"In my opinion the hardest thing about cooking is cooking against the clock." said Alex Brown, a judge for both the Kansas and Memphis barbecue associations, a certified Kansas City Barbecue Society judge,and barbecue rep. At the Lake Placid barbecue, Brown judged the grilling contest, the two youth and the adult divisions, and the hot sauce competition.

"My dad used to cook for the Masons," said Brown. "He often cooked shoulders, which I used to bust up for him. Several years later in '89, when I was a bit older, I went to a barbecue contest in the DC area. I asked someone what are those people doing, the ones who were tasting the ribs and making notes. They said they are judges, their job is to taste the barbecue. I asked if they cooked it as well, and was told no, all they do is go to these events and taste the results. When I heard they were looking for more people willing to become judges I immediately raised my hand and signed up for the class. A few months later I started judging and have been every since."

"Dmitry basically told me to volunteer," said Cindy Thomson, who covers sporting events for the Baltimore Sun.

"Ahh, you are a volentold, a person told to volunteer," said Brown. "What's it like up here in the winter?"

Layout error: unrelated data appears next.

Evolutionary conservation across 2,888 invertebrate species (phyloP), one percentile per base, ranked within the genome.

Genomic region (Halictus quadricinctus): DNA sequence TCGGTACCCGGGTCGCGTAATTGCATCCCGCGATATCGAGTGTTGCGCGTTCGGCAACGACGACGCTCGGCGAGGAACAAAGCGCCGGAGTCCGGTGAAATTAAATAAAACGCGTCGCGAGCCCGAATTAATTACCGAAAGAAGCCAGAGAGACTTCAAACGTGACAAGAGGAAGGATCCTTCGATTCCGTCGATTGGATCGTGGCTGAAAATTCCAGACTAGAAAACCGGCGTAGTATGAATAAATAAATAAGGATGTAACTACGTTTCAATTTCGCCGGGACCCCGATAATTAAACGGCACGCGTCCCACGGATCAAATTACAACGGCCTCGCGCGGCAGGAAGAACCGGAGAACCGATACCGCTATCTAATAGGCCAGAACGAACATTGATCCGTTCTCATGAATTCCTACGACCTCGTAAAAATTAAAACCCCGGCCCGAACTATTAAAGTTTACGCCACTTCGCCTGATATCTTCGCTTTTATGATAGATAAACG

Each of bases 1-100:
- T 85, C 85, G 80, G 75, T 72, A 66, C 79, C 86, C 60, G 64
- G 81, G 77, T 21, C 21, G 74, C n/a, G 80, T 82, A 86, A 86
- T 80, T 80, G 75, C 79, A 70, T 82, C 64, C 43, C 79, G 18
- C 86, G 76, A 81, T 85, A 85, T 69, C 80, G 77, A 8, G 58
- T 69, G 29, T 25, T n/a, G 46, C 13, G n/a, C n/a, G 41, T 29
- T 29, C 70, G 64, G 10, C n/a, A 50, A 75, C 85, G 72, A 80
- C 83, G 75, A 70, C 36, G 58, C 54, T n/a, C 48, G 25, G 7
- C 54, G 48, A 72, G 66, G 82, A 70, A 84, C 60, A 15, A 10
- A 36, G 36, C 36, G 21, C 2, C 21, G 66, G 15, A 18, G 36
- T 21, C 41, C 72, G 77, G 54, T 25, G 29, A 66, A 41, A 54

"The town is smaller, tighter," said Thomson. "It's my favorite town. I like the people. They treat you really well. What do you look for when you judge hot sauce?"

"Something that is flavorful, not just hot. Heat is easy to do. Heat and flavor, that's much harder," said Brown.

"I started cooking ten to twelve years ago," said Elliott Buckner. "My wife got me a small smoker. Then I got a bigger one, and then a still bigger one. My brothers would come over and we'd start cooking together. We heard about a barbecue contest, grabbed a couple friends, entered, and ended up winning. I thought, 'That was easy.' So we entered three the next year and after that we were hooked. We do about five contests a year, that's about the most our wives will let us."

"I like all of it," he continued. "Mostly we do the grilling and barbecuing. They are very different. Grilling is fun because it compresses everything into a very short window. With the barbecue we start about 11 p.m. at night and add the different cuts until about 3 a.m. We generally cook at about 250 degrees. You end up with really great food that tastes very complicated, but the cooking really consists of a few simple steps and a good rub."

"I can't believe that this pumpkin cheese cake was cooked in a smoker," said Rich DeFazio," another judge at my table as we started tasting the final round of desserts.

"I'd love to get the recipe," said Cindy Thomson. "She's won the last three years. I can't imagine how she does it."

"I cooked with hardwood pellets," said Tiffany Londeen of team PepperQue, who ended up winning the Junior World Championships again this year. "I think cooking in a smoker results in a better cheesecake than a conventional oven."

"Cooking is our family activity," said brother Harry. "We do it throughout the year. It's fun to play around and experiment. We do about 13 contests a year." Persistence pays, their brother Teddy won the Youth division.